Haimamote Debebe lives in a remote area of Mekelle in Ethiopia. Her daily routine used to involve looking after the area where she and her husband live; washing clothes and helping to tend to livestock.
However, two years ago Haimamote started experiencing debilitating headaches and terrible pain in her eyes. Over time, her sight began to deteriorate, and she was unable to carry on working with her husband.
“I can’t differentiate between people, I can’t cut my nails or really take care of myself, I have terrible pain and I can’t clean or do anything useful.” Haimamote said. “I have constant pain in my eyes and terrible headaches.”
“It was two years ago that I started feeling the pain in my eyes and head, and now I have to sleep through half of the day because of the severe headaches. The light hurts my eyes. It is an awful feeling.”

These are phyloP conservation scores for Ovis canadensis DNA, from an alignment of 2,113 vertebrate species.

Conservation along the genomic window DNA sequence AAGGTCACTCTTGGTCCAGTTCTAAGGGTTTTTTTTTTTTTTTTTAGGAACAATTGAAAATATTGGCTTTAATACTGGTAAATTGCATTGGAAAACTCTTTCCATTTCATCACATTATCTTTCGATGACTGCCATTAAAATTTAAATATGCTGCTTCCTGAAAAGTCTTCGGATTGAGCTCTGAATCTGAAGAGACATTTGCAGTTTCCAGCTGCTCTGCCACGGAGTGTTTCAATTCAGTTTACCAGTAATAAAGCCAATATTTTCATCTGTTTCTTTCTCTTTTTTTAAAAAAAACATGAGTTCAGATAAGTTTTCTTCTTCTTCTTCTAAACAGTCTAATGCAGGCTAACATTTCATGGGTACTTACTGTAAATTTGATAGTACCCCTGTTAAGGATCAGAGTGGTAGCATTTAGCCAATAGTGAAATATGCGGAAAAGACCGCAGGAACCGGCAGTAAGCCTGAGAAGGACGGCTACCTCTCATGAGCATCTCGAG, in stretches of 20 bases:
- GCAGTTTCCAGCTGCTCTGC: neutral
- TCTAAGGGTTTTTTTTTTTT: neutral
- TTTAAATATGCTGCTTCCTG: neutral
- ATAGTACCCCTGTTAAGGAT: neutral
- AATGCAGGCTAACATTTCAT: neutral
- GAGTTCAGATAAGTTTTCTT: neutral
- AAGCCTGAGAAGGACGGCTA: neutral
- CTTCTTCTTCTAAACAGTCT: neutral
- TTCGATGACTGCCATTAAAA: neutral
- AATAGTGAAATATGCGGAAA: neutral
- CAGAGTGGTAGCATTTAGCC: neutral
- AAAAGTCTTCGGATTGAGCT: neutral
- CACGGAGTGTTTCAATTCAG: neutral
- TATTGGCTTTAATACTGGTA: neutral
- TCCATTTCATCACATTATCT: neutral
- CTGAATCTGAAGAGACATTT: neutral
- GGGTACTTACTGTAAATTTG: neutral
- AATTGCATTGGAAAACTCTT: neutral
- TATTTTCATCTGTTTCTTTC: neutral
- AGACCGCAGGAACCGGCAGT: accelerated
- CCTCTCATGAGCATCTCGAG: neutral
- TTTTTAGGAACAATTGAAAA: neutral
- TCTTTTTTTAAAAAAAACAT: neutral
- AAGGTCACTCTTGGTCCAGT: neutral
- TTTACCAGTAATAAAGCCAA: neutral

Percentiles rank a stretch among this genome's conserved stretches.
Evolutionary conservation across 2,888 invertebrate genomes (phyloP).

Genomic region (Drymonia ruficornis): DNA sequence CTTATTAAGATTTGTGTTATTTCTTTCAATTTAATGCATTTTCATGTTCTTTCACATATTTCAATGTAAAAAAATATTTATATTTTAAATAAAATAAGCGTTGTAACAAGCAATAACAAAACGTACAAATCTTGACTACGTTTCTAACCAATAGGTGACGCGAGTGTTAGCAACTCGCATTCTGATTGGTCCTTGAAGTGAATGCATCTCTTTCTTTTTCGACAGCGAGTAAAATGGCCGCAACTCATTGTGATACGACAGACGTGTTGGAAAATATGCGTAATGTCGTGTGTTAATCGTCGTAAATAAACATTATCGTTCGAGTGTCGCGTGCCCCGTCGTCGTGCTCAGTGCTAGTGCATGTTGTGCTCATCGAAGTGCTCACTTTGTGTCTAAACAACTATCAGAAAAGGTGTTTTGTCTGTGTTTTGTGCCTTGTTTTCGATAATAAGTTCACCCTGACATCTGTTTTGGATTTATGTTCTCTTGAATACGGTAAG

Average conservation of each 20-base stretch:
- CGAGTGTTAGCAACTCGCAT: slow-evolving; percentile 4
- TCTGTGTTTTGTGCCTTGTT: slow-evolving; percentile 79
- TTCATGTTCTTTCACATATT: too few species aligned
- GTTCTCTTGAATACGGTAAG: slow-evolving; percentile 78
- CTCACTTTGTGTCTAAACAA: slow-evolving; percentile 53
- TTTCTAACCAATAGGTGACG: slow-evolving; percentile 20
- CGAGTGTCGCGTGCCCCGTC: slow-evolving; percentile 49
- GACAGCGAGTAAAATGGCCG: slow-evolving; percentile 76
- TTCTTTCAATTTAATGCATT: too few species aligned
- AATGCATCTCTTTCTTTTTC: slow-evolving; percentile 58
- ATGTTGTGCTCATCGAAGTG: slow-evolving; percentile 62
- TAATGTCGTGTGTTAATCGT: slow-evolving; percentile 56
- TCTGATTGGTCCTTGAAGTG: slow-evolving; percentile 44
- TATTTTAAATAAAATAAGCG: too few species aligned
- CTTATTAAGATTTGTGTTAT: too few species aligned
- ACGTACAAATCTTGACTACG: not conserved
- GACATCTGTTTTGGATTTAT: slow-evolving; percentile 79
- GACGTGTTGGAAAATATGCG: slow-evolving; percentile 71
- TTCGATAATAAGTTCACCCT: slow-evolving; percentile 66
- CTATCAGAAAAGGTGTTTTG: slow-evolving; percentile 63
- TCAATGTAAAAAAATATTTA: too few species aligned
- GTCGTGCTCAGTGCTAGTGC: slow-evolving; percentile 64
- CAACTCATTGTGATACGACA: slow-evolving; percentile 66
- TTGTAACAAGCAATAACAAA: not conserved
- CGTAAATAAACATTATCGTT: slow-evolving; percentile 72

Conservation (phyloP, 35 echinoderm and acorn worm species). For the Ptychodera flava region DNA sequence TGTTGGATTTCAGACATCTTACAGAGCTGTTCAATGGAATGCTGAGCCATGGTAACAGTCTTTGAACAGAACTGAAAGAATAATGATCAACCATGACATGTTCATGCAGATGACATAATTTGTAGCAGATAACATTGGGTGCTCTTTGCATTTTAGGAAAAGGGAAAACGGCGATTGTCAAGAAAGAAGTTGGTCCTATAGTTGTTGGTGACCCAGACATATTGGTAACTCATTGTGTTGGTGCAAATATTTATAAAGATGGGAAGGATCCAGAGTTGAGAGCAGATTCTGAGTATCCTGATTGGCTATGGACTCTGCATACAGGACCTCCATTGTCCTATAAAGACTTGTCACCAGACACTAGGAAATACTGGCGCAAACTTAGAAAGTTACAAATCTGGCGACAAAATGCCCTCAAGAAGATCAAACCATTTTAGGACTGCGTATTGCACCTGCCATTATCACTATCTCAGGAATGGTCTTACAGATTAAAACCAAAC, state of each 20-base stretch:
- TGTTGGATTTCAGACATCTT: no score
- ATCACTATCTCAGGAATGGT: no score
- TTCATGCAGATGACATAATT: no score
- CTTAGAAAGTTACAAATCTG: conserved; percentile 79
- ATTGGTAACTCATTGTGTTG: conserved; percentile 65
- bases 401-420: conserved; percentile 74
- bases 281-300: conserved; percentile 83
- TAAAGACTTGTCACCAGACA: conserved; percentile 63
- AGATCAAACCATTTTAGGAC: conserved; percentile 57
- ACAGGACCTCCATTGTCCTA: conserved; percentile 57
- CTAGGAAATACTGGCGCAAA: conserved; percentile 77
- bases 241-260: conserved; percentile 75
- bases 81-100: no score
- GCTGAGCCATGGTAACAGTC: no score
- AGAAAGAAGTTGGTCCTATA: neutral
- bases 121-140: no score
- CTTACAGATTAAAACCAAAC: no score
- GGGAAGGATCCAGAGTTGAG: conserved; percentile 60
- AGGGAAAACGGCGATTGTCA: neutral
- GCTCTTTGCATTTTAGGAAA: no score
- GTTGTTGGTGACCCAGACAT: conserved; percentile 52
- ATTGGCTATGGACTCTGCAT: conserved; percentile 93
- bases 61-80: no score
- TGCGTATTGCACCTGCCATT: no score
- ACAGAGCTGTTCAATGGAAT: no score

Research has shown that women account for 80% of disability adjusted life years linked to trachoma-related blindness. This is because child care activities, as well as child birth, can increase the chance of contracting the disease; as can water-based domestic activities such as washing clothes, bathing young children and cooking.
69.8 million people are at risk of trachoma in Ethiopia, and over 165 million people throughout the world live in areas that are endemic for the disease. Its effects can be devastating. As Haimamote has discovered, not only is the pain unbearable, but it is also debilitating, forcing people out of work and often trapping people in cycles of poverty.
Trachoma, however, can be treated with antibiotics and surgery. Haimamote was diagnosed with trachoma by a local integrated eye care worker but lost her referral card for hospital. “Now I’ll travel to my local health centre and hope for another hospital referral so I can be treated” Haimamote said.
Published: May 2019